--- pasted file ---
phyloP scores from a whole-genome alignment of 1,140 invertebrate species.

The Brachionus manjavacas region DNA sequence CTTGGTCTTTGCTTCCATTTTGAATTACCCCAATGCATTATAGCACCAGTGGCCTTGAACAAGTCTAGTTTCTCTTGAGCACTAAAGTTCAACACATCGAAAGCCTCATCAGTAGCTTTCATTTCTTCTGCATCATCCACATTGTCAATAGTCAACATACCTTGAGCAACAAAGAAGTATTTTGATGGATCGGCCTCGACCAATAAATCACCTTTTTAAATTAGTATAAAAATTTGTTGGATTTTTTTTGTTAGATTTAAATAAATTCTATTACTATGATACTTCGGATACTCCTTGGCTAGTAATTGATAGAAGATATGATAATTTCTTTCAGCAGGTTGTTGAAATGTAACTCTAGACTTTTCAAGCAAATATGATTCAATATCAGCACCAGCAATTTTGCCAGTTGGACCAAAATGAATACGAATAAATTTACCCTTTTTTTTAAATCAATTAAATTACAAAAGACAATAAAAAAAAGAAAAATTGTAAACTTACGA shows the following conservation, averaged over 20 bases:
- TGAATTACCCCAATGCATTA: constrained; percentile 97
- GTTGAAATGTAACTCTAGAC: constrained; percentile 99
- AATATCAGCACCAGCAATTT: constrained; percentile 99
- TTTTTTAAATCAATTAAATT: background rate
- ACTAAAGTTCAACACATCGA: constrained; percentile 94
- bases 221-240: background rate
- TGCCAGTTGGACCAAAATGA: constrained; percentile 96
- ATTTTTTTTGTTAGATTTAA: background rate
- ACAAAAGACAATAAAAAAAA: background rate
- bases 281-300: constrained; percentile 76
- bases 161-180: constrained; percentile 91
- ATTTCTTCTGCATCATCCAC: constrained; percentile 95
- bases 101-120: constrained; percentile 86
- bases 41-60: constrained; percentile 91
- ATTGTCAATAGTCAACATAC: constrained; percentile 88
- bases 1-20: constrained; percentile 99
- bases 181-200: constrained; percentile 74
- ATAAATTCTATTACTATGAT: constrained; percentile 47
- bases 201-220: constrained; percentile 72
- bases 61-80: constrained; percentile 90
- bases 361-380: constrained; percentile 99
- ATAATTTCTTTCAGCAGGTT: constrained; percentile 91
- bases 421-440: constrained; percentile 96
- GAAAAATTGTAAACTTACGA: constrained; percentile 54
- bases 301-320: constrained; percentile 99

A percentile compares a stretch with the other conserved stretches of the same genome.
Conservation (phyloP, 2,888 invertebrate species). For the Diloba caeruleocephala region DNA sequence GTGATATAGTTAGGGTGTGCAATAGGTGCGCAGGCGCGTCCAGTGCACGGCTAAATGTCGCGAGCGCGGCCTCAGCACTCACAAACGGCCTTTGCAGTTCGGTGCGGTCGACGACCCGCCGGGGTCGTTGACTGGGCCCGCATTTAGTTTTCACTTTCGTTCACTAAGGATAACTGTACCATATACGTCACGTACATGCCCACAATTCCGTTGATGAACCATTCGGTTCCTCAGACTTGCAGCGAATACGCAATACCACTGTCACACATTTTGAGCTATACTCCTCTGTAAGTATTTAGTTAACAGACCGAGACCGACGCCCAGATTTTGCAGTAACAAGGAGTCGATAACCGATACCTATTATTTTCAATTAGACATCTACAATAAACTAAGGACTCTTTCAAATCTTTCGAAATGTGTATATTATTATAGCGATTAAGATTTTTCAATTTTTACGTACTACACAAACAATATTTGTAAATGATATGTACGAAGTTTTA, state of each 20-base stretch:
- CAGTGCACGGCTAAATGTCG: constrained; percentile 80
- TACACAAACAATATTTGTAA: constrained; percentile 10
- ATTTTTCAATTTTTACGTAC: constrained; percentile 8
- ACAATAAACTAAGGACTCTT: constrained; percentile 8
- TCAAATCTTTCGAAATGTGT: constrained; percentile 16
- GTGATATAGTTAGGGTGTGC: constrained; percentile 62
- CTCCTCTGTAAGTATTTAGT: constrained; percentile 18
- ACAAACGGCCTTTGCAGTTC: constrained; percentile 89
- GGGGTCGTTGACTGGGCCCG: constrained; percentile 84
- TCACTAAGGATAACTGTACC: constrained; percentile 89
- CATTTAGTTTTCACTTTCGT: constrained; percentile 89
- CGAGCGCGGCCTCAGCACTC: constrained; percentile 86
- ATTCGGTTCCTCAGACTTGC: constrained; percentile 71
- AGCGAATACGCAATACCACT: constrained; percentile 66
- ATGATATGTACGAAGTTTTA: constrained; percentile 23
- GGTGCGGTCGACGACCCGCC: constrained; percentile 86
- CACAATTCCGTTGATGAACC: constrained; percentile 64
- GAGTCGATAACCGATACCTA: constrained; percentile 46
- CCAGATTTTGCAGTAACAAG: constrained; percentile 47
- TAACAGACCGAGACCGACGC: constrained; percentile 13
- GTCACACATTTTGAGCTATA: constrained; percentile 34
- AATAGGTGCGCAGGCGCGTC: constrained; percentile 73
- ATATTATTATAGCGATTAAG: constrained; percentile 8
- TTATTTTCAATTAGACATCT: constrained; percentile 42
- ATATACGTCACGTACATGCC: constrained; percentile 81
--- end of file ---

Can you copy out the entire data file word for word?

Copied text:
phyloP scores from a whole-genome alignment of 1,140 invertebrate species.

The Brachionus manjavacas region DNA sequence CTTGGTCTTTGCTTCCATTTTGAATTACCCCAATGCATTATAGCACCAGTGGCCTTGAACAAGTCTAGTTTCTCTTGAGCACTAAAGTTCAACACATCGAAAGCCTCATCAGTAGCTTTCATTTCTTCTGCATCATCCACATTGTCAATAGTCAACATACCTTGAGCAACAAAGAAGTATTTTGATGGATCGGCCTCGACCAATAAATCACCTTTTTAAATTAGTATAAAAATTTGTTGGATTTTTTTTGTTAGATTTAAATAAATTCTATTACTATGATACTTCGGATACTCCTTGGCTAGTAATTGATAGAAGATATGATAATTTCTTTCAGCAGGTTGTTGAAATGTAACTCTAGACTTTTCAAGCAAATATGATTCAATATCAGCACCAGCAATTTTGCCAGTTGGACCAAAATGAATACGAATAAATTTACCCTTTTTTTTAAATCAATTAAATTACAAAAGACAATAAAAAAAAGAAAAATTGTAAACTTACGA shows the following conservation, averaged over 20 bases:
- TGAATTACCCCAATGCATTA: constrained; percentile 97
- GTTGAAATGTAACTCTAGAC: constrained; percentile 99
- AATATCAGCACCAGCAATTT: constrained; percentile 99
- TTTTTTAAATCAATTAAATT: background rate
- ACTAAAGTTCAACACATCGA: constrained; percentile 94
- bases 221-240: background rate
- TGCCAGTTGGACCAAAATGA: constrained; percentile 96
- ATTTTTTTTGTTAGATTTAA: background rate
- ACAAAAGACAATAAAAAAAA: background rate
- bases 281-300: constrained; percentile 76
- bases 161-180: constrained; percentile 91
- ATTTCTTCTGCATCATCCAC: constrained; percentile 95
- bases 101-120: constrained; percentile 86
- bases 41-60: constrained; percentile 91
- ATTGTCAATAGTCAACATAC: constrained; percentile 88
- bases 1-20: constrained; percentile 99
- bases 181-200: constrained; percentile 74
- ATAAATTCTATTACTATGAT: constrained; percentile 47
- bases 201-220: constrained; percentile 72
- bases 61-80: constrained; percentile 90
- bases 361-380: constrained; percentile 99
- ATAATTTCTTTCAGCAGGTT: constrained; percentile 91
- bases 421-440: constrained; percentile 96
- GAAAAATTGTAAACTTACGA: constrained; percentile 54
- bases 301-320: constrained; percentile 99

A percentile compares a stretch with the other conserved stretches of the same genome.
Conservation (phyloP, 2,888 invertebrate species). For the Diloba caeruleocephala region DNA sequence GTGATATAGTTAGGGTGTGCAATAGGTGCGCAGGCGCGTCCAGTGCACGGCTAAATGTCGCGAGCGCGGCCTCAGCACTCACAAACGGCCTTTGCAGTTCGGTGCGGTCGACGACCCGCCGGGGTCGTTGACTGGGCCCGCATTTAGTTTTCACTTTCGTTCACTAAGGATAACTGTACCATATACGTCACGTACATGCCCACAATTCCGTTGATGAACCATTCGGTTCCTCAGACTTGCAGCGAATACGCAATACCACTGTCACACATTTTGAGCTATACTCCTCTGTAAGTATTTAGTTAACAGACCGAGACCGACGCCCAGATTTTGCAGTAACAAGGAGTCGATAACCGATACCTATTATTTTCAATTAGACATCTACAATAAACTAAGGACTCTTTCAAATCTTTCGAAATGTGTATATTATTATAGCGATTAAGATTTTTCAATTTTTACGTACTACACAAACAATATTTGTAAATGATATGTACGAAGTTTTA, state of each 20-base stretch:
- CAGTGCACGGCTAAATGTCG: constrained; percentile 80
- TACACAAACAATATTTGTAA: constrained; percentile 10
- ATTTTTCAATTTTTACGTAC: constrained; percentile 8
- ACAATAAACTAAGGACTCTT: constrained; percentile 8
- TCAAATCTTTCGAAATGTGT: constrained; percentile 16
- GTGATATAGTTAGGGTGTGC: constrained; percentile 62
- CTCCTCTGTAAGTATTTAGT: constrained; percentile 18
- ACAAACGGCCTTTGCAGTTC: constrained; percentile 89
- GGGGTCGTTGACTGGGCCCG: constrained; percentile 84
- TCACTAAGGATAACTGTACC: constrained; percentile 89
- CATTTAGTTTTCACTTTCGT: constrained; percentile 89
- CGAGCGCGGCCTCAGCACTC: constrained; percentile 86
- ATTCGGTTCCTCAGACTTGC: constrained; percentile 71
- AGCGAATACGCAATACCACT: constrained; percentile 66
- ATGATATGTACGAAGTTTTA: constrained; percentile 23
- GGTGCGGTCGACGACCCGCC: constrained; percentile 86
- CACAATTCCGTTGATGAACC: constrained; percentile 64
- GAGTCGATAACCGATACCTA: constrained; percentile 46
- CCAGATTTTGCAGTAACAAG: constrained; percentile 47
- TAACAGACCGAGACCGACGC: constrained; percentile 13
- GTCACACATTTTGAGCTATA: constrained; percentile 34
- AATAGGTGCGCAGGCGCGTC: constrained; percentile 73
- ATATTATTATAGCGATTAAG: constrained; percentile 8
- TTATTTTCAATTAGACATCT: constrained; percentile 42
- ATATACGTCACGTACATGCC: constrained; percentile 81